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The Two Modes of Inclusion

Race and Higher Education Commentary Series

In early 1936, the NAACP’s chief lawyer, Charles H. Houston, paused in his busy schedule of activities to take stock of the association’s campaign for the inclusion of African Americans in institutions of higher education. The previous year, Houston, along with his former student, Thurgood Marshall, had convinced a Baltimore judge to invalidate the ban on black students at the University of Maryland Law School.1×1. See Pearson v. Murray, 182 A. 590, 590 (Md. 1936) (affirming the Baltimore City Court’s 1935 grant of mandamus ordering the University of Maryland to admit Donald Murray). Donald Murray, the plaintiff in that case, was now studying law there amid some racial tension, but he was reportedly treated well. An additional lawsuit, also filed by Houston, to get a black man named Lloyd Gaines admitted to the University of Missouri Law School, was wending its way through the courts.2×2. See State ex rel. Gaines v. Canada, 113 S.W.2d 783 (Mo. 1937), rev’d, 305 U.S. 337 (1938). Alongside the university suits, another campaign had emerged against segregated school systems in Virginia and Maryland. Both streams of litigation would eventually result in the victory in Brown v. Board of Education nearly two decades later.3×3. See Mark V. Tushnet, The NAACP’s Legal Strategy Against Segregated Education, 1925–1950, at 49–81 (1987). It was exhausting work, and it would contribute to Houston’s premature death four years before that milestone decision. Houston was worried about the future, so he set out his thoughts on exactly what he hoped to accomplish in an article entitled, appropriately enough, Don’t Shout Too Soon.4×4. Charles H. Houston, Don’t Shout Too Soon, 43 The Crisis 79 (1936). It had a simple message: removing the barriers to Murray’s enrollment in law school was cause for hope, but not celebration. It was only the first step in a longer, broader, and ultimately frustrating struggle to define what full inclusion really meant. In fact, as I will argue below, we are still grappling with the questions that bedeviled Houston eight decades ago.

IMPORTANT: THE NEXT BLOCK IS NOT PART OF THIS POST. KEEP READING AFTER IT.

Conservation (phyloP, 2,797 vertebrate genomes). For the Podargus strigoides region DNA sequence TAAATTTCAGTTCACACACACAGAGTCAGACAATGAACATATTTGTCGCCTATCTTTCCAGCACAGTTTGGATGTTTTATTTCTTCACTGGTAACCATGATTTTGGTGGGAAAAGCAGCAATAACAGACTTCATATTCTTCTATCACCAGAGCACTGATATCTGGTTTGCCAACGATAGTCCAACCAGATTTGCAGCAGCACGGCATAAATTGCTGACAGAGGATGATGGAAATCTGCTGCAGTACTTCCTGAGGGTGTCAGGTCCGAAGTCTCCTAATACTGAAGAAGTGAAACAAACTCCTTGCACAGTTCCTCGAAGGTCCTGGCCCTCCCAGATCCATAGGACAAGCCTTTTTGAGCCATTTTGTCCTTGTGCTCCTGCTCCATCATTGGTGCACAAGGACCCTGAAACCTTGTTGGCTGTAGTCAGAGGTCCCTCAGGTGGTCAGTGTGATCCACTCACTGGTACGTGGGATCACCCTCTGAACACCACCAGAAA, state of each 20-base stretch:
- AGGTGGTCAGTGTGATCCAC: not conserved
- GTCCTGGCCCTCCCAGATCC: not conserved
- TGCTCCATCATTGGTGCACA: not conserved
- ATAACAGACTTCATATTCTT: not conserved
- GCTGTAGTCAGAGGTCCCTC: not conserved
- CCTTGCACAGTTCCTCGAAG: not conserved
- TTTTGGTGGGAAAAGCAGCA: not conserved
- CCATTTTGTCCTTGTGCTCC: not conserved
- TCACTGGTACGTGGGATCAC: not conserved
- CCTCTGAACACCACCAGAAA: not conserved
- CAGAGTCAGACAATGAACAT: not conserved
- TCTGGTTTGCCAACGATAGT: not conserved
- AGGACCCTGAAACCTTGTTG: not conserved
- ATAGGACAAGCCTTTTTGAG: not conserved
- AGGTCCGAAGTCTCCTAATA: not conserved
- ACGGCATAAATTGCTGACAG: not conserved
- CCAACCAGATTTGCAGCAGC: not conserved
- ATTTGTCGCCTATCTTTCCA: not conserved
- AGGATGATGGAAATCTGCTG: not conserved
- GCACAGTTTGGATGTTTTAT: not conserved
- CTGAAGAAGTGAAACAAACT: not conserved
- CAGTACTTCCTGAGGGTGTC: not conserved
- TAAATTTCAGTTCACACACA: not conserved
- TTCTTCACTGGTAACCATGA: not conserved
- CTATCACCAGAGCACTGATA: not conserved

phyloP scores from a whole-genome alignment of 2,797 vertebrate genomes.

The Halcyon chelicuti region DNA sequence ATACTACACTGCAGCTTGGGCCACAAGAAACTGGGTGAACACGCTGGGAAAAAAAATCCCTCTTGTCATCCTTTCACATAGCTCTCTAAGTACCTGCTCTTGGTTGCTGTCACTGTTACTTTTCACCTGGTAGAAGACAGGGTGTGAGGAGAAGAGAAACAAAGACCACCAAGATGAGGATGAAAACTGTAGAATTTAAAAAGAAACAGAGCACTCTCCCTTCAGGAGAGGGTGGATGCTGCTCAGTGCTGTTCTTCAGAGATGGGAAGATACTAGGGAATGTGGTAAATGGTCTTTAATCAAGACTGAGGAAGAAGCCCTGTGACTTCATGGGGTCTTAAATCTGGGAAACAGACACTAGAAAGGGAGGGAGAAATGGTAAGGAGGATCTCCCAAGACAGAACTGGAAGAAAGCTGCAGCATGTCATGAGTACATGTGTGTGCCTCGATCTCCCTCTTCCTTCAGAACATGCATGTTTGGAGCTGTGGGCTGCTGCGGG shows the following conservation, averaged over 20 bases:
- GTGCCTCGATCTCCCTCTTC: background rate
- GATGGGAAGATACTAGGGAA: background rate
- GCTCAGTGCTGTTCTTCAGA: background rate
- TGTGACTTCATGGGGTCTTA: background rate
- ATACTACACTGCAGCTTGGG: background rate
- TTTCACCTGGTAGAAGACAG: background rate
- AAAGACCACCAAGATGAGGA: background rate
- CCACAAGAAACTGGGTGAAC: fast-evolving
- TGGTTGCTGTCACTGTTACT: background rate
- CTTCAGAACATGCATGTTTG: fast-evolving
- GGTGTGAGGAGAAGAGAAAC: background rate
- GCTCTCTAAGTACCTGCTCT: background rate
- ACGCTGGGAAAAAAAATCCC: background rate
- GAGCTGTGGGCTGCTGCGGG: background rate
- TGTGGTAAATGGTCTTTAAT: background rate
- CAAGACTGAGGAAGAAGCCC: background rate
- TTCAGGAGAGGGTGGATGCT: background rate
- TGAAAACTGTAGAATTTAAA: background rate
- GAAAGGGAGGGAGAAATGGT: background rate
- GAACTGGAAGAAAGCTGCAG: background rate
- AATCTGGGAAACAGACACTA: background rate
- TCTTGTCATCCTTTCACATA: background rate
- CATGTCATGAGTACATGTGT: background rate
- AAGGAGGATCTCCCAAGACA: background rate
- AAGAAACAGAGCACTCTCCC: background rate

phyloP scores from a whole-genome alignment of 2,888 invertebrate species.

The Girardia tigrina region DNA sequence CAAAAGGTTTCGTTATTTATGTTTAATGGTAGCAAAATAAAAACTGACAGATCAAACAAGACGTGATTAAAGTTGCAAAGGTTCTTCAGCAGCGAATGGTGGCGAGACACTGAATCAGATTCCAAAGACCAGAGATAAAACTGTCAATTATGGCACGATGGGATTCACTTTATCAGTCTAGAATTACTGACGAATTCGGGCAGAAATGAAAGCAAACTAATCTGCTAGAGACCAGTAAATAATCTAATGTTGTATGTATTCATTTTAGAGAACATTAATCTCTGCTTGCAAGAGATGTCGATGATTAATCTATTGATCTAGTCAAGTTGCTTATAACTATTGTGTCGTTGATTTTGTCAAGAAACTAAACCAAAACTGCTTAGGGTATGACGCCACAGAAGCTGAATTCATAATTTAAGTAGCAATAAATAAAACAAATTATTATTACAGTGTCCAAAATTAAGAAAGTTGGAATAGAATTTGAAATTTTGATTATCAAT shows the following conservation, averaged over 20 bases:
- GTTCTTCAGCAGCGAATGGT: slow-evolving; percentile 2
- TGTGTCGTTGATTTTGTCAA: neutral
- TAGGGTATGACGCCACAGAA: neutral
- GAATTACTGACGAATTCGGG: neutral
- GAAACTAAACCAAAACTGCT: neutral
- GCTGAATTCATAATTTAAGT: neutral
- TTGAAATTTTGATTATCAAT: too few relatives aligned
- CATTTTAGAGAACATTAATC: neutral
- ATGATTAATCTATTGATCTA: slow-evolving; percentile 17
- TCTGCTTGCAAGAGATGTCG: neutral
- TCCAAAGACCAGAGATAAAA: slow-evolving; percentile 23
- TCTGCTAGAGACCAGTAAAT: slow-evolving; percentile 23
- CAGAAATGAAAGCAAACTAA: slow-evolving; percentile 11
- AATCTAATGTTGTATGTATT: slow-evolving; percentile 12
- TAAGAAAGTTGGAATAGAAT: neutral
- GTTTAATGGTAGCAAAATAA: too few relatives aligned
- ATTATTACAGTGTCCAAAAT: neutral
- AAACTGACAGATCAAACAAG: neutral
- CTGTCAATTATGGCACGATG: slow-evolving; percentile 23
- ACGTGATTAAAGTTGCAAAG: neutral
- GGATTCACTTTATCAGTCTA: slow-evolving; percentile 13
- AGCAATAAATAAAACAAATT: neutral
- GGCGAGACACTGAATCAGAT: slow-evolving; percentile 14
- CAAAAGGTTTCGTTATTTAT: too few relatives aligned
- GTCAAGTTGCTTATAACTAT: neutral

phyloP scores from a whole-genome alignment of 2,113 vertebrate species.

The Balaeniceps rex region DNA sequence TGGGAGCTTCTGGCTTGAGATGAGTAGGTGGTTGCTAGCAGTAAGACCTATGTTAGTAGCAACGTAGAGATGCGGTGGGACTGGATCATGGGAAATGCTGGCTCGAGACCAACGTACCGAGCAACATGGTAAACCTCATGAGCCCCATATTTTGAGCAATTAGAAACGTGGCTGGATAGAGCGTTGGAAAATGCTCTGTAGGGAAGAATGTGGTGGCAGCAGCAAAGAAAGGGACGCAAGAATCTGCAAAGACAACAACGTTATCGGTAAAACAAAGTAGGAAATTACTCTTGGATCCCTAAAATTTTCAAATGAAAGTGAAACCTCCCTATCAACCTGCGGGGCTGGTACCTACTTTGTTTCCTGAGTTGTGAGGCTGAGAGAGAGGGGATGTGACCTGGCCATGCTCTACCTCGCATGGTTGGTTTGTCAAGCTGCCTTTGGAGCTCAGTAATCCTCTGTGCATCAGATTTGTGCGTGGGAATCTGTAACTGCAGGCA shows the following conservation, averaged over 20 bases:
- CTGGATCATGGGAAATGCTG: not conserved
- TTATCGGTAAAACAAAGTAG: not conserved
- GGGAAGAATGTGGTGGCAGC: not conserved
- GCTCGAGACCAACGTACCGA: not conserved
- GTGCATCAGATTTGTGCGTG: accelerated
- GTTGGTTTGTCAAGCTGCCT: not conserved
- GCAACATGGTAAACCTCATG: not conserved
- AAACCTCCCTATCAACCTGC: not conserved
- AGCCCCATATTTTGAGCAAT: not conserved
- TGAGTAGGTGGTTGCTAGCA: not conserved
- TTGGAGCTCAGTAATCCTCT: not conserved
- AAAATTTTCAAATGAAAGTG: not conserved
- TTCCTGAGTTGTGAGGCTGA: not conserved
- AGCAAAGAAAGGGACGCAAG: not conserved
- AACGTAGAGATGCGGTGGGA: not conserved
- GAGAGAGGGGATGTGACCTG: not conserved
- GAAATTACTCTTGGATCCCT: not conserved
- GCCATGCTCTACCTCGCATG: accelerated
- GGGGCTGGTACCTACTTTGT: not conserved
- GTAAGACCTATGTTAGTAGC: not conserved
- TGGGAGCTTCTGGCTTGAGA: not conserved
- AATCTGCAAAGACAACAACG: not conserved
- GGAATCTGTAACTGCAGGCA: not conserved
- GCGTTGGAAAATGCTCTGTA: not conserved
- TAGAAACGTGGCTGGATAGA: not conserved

Houston had two messages for the mostly black readers of The Crisis, the NAACP’s journal, and he constantly mixed them up. One was that integration was a simple matter of letting people like Murray and Gaines into institutions that excluded them and of treating them well once they arrived. “Perhaps when the students realize that Lloyd Gaines’ presence will not interfere with their ordinary routine . . . the spirit of fair play will prevail, and they will willingly consent to Lloyd Gaines having his chance,” he mused.5×5. Id. at 91. But, to “interfere with their ordinary routine” was precisely what Houston had in mind. “The University of Maryland case is a wedge,” he freely admitted, and Houston went on to list other efforts that were inextricably tied to the effort to get students like Murray and Gaines into school: campaigns to eradicate lynching, to enfranchise African Americans across the South and thus to defeat “reactionaries” at the polls, to end “[d]iscrimination in employment and in organized labor” in all parts of the country, and to “break down the color bar in federal, state and municipal employment” nationwide.6×6. Id. This was a tall order, envisioning the transformation of many of the core institutions of American life — North and South — and Houston had not even gotten around to the subject of housing discrimination. Could this really be just a matter of admitting a few students like the solidly middle-class Murray and Gaines, and convincing alarmed Southern whites that their institutions would not fall? Houston knew better. Including them was merely a first step, and no one knew where it would lead. There was ample reason for whites, including Murray’s classmates at Maryland, to be worried.